In one of the most remarkable letters ever composed — a masterwork of inhabiting one’s multitudes and contradictions with the full dignity of each faction, the bold along with the desperate, the broken along with the whole — penned in March 1913 and found in Anna Holmes’s delicious Hell Hath No Fury: Women’s Letters from the End of the Affair (public library), West channels the confused magnetic maelstrom of push and pull familiar to any rejected lover, but channels it with a level of lucidity and fiery self-awareness rarely accessible to the rest of us:

Dear H. G.,

During the next few days I shall either put a bullet through my head or commit something more shattering to myself than death. At any rate I shall be quite a different person. I refuse to be cheated out of my deathbed scene.

I don’t understand why you wanted me three months ago and don’t want me now. I wish I knew why that were so. It’s something I can’t understand, something I despise. And the worst of it is that if I despise you I rage because you stand between me and peace. Of course you’re quite right. I haven’t anything to give you. You have only a passion for excitement and for comfort. You don’t want any more excitement and I do not give people comfort. I never nurse them except when they’re very ill. I carry this to excess. On reflection I can imagine that the occasion on which my mother found me most helpful to live with was when I helped her out of a burning house.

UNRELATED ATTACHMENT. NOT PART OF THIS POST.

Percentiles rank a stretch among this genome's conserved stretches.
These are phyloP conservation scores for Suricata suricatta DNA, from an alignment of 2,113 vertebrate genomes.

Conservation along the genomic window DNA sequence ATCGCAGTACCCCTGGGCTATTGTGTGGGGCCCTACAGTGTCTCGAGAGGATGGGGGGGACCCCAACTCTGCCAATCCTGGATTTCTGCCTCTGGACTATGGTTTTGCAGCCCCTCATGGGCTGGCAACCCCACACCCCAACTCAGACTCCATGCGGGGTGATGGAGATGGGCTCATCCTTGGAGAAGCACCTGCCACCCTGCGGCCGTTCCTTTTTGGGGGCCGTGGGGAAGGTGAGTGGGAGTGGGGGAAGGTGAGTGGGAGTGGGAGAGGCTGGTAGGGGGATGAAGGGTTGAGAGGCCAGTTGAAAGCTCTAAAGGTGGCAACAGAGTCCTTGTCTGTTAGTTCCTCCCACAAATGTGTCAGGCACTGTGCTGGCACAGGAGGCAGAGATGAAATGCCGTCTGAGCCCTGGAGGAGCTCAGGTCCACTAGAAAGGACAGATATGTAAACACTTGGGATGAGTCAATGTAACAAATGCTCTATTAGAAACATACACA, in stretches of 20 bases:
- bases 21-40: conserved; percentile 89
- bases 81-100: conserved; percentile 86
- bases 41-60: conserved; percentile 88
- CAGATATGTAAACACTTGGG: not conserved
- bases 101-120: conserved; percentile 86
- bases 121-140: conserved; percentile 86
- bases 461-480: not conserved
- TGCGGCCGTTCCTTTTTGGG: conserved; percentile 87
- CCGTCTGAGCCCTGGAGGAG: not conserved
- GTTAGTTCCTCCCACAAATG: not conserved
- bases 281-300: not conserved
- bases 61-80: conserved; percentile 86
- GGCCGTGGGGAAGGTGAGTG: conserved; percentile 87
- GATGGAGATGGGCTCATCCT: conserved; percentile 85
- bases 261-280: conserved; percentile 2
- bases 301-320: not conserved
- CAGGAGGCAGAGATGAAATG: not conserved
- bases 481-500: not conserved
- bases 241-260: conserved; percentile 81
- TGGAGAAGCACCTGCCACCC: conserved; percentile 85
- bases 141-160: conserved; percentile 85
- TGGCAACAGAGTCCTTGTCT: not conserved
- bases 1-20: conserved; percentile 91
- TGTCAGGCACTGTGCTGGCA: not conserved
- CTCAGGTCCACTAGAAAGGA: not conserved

I always knew that you would hurt me to death some day, but I hoped to choose the time and place. You’ve always been unconsciously hostile to me and I have tried to conciliate you by hacking away at my love for you, cutting it down to the little thing that was the most you wanted. I am always at a loss when I meet hostility, because I can love and I can do practically nothing else.

And then, in a passage that justifies Virginia Woolf’s later description of West as “hard as nails… a cross between a charwoman and a gipsy, but as tenacious as a terrier, with flashing eyes… immense vitality… suspicion of intellectuals, and great intelligence,” she adds: